With the humans in his life becoming more relevant at home – worth working for and looking to for guidance – and with calm loose lead walking gradually put in place, along with their appropriate reactions when other dogs appear, things should gradually turn around for the delightful Zorba.

He needs PG – my definition of Leadership: Protection and Guidance.

Email received two and a half months later: “We had a lovely holiday, but it really did highlight the areas of our training where we had probably been less focused than we should have. So we all committed to going home and ‘doing it right’. I feel that we had really expected too much too soon and had tried to move on too fast. Since our holiday we have really started again from first principles and I have to say, you’re absolutely right. At last we are seeing consistent improvements. We are still working on a good loose lead walk and it is so much better. We are getting a fabulous amount of eye-contact from him now, something we never had before, and he is almost a different dog. I feel that he is really with me, rather than feeling that I have ceased to exist. He is responsive and gives a lot of eye-contact.At first I found it difficult to see how loose lead walking would help with aggression to other dogs, but although he’s by no means ‘cured’, I’m beginning to get his attention far more when dogs arrive… but as long as they are far enough away, I can now get his attention and he will look at me instead. I suppose over time we will hope to be able to move closer – but I think that’s way off in the future – lots of consolidating to do first.
At home he continues to be a perfect sweetie. But – he’s starting to play – just a little bit, but it’s a start! He has just discovered that a ball can be fun. All this has happening over the last couple of weeks since we’ve been totally concentrated on small steps – coincidence or because he’s relaxing? He really didn’t care less about retrieving  anything a few weeks ago, now he likes it. I don’t think I’m imagining it – he does seem to be a little bit more relaxed around the home. So excellent progress from our point of view and perhaps the main thing is by adjusting our expectations we’ve actually made progress.”
I can help you, too, with these problems or any other that you may be having with your dog.
 

English Bull Terrier and Toddler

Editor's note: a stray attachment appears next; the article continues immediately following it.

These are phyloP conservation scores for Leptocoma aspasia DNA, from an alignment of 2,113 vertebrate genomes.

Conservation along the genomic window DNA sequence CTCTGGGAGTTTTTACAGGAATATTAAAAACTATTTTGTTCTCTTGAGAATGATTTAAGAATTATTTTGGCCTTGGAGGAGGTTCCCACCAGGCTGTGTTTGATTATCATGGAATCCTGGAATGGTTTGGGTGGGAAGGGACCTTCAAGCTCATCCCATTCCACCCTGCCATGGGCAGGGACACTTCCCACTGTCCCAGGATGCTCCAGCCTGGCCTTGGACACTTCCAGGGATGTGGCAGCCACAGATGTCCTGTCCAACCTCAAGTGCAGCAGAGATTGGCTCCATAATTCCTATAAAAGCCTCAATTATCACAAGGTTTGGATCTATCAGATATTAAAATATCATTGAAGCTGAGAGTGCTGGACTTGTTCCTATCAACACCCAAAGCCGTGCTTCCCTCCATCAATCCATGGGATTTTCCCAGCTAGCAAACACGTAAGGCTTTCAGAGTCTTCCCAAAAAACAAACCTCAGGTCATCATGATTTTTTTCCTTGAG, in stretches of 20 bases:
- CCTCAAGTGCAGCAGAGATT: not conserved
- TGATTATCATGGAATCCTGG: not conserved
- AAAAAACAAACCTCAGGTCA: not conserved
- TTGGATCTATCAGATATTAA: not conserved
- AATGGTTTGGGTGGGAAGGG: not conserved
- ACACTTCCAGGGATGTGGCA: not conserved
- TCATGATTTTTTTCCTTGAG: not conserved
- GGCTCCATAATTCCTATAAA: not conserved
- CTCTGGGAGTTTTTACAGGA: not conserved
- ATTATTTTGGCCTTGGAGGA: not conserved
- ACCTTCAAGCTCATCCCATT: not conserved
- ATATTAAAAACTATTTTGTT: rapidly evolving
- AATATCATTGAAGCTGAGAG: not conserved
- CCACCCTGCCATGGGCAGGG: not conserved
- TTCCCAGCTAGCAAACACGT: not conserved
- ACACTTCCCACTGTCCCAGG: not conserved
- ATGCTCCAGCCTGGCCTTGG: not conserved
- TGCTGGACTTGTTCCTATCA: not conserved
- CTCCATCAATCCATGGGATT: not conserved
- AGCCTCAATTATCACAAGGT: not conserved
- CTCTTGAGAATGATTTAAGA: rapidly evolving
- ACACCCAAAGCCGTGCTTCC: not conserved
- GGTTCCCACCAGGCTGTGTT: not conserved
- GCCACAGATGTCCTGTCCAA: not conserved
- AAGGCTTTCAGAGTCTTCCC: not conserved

EBT Stanley sitting in a chair holding his ballStanley is an English Bull Terrier of under a year old, and his new owners have had him for two weeks. They are worried because he ‘squares up’ to their 16 month old toddler. He is fine so long as the little boy isn’t on the floor at his own level. Children stare and this may be part of the problem. Dogs can find direct eye contact either intimidating or confrontational.

Stanley is a slightly strange case. He is aloof. It’s like he grants people the privilage of being allowed to touch him. He gets attention whenever he asks for it, then walks off – ‘I’ve had enough’.  I noticed when I walked about that he stood sideways in front of me blocking me, and made no effort to move as I approached him.

In the two weeks that they have had him Stanley has been allowed to consider the house his own personal kingdom. There is nowhere he’s not allowed to go including all the family’s beds.  I fear that if he carries on like this it will only be a matter of time before he begins to object when someone wants to remove him. He’s still testing the waters. It’s quite a small house with eight family members spanning three generations, so there is a lot going on. He goes where he wants and does what he wants – including wrecking the garden.

If Stanley is allowed to believe that he rules the family, he may believe it’s his job to put the little boy in his place. He may not welcome an uninvited intrusion into his important personal space. So, the family owes it to Stanley to put some rules and boundaries into place for him pretty quickly. There should be certain no go zones in the house. Most importantly of all, they need to work on the relationship between the little boy and the dog. First and foremost they need to play safe, and get a gate so that the two can be kept apart unless closely supervised. Because everybody is on tenterhooks when the two are together, this will be picked up by Stanley and not be helping the situation. So, for security and so that they all relax, Stanley must be on lead and maybe even the toddler attached to reins. Then that the people can gradually work on the situation, with Stanley associating the little boy with good things like treats, learning to come away when asked or when he feels stressed by the toddler, and also encouraging the child not to stare if that’s possible!

Stanley is a case of a rehomed dog where you don’t quite no what you have got for the first few weeks. As dogs settle in and establish their boundaires (or lack of!) their real personalities and possible former problems will surface. It’s good to start with firm rules in place. Better too strict than too lax, and fairer on the dog, but without too many demands or commands. It’s human nature to do the opposite – we want to over-compensate for the past in the mistaken belief that in order to make him feel at home he needs no boundaries and lots of fuss!

I can help you, too, with these problems or any other that you may be having with your dog.